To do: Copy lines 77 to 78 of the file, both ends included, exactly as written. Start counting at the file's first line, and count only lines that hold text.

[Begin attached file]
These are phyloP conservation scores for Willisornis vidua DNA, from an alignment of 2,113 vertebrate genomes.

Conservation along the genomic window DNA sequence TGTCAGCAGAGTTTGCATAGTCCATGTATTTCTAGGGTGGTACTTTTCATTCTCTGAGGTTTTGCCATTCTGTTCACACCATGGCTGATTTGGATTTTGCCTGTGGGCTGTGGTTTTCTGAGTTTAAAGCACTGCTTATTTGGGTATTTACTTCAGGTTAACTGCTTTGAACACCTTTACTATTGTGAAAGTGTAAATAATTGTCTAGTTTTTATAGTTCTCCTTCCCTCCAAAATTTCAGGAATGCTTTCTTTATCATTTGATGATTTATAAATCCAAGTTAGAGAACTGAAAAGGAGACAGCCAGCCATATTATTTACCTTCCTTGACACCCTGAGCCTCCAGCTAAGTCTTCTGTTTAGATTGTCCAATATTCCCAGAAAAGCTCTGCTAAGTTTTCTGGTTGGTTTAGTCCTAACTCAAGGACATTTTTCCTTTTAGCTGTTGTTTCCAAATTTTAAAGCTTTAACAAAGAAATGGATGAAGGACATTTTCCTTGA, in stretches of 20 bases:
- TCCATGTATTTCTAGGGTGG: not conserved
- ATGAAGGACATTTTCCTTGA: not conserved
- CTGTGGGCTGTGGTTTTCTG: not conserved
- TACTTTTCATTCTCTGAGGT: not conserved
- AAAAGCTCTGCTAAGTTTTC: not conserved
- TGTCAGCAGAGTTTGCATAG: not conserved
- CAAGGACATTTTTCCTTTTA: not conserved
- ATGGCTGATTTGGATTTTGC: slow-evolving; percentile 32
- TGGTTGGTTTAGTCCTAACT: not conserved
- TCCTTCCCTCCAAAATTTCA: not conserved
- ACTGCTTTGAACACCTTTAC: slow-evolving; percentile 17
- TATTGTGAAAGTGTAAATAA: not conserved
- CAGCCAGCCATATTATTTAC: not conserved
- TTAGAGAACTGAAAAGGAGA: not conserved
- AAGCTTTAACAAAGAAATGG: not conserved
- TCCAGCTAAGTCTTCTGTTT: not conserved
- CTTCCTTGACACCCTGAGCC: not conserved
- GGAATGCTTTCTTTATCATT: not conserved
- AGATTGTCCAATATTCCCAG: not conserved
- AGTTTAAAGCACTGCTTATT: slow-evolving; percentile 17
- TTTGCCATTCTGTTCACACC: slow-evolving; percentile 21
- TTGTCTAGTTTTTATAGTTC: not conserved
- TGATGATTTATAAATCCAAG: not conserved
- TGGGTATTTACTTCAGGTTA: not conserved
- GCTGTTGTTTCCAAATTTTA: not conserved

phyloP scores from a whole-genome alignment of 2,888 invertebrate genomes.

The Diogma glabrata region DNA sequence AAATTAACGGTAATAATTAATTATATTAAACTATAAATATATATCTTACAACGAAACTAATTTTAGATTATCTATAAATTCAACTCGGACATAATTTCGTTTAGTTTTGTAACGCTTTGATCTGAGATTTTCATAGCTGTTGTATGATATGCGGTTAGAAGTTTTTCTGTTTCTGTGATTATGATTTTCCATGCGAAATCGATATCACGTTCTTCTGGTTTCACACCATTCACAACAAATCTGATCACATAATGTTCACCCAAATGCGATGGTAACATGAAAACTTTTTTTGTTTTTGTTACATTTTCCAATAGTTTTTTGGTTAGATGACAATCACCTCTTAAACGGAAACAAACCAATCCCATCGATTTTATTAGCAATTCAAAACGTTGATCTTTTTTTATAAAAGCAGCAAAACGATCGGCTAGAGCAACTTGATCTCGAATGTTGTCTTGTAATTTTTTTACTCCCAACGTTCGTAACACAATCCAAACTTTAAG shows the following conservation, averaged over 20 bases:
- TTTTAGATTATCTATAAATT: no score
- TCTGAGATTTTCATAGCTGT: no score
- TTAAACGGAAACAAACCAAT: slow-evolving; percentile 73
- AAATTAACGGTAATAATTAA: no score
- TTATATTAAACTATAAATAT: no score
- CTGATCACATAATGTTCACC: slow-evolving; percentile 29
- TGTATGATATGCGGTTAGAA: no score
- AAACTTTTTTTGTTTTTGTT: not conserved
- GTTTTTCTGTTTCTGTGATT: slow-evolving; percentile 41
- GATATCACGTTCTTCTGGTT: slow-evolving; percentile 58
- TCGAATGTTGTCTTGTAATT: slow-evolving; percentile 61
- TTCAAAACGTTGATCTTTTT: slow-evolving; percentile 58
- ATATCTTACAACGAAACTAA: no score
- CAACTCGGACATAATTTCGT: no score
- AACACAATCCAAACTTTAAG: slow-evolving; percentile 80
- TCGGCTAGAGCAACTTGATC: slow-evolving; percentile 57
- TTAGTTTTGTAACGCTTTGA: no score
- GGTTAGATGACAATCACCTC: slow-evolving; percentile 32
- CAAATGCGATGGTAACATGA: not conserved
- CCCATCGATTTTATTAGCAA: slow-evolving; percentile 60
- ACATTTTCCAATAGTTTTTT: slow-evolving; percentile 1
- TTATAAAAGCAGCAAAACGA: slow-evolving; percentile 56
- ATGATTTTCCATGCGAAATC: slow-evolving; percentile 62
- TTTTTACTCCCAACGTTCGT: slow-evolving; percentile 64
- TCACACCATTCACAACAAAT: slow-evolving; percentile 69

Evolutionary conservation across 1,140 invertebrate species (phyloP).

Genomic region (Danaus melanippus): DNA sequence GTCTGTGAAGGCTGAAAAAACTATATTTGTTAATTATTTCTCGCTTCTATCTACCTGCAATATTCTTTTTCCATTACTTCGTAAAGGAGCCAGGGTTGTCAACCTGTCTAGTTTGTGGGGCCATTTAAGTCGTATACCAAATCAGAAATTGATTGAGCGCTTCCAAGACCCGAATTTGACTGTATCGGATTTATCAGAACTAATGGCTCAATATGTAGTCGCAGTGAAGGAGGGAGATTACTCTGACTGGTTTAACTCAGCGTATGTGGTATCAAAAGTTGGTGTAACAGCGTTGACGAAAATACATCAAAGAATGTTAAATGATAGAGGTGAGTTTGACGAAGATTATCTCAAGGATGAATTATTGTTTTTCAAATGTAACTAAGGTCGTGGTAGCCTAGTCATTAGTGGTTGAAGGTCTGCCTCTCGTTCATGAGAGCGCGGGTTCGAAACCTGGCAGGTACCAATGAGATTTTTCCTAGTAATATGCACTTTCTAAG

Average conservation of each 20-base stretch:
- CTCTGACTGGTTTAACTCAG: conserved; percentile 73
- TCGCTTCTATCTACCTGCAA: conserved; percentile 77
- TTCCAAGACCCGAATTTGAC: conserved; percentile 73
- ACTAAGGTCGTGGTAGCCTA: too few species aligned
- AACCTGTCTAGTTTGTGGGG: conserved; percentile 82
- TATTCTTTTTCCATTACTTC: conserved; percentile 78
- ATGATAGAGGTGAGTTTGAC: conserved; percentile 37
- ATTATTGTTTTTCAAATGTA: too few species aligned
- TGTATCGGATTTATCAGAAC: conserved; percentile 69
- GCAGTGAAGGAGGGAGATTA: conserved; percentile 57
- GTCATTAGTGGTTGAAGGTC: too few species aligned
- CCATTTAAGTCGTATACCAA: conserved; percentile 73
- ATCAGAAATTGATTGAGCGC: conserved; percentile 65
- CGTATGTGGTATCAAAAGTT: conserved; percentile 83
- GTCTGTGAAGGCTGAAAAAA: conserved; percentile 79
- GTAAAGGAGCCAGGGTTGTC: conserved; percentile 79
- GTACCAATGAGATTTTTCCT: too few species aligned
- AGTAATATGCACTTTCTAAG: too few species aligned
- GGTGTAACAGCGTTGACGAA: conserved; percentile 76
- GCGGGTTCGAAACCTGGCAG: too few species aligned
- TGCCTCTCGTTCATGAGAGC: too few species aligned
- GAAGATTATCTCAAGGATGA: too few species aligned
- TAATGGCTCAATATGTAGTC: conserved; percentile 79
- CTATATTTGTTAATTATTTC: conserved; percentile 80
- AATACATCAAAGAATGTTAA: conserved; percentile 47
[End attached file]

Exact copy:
- GCGGGTTCGAAACCTGGCAG: too few species aligned
- TGCCTCTCGTTCATGAGAGC: too few species aligned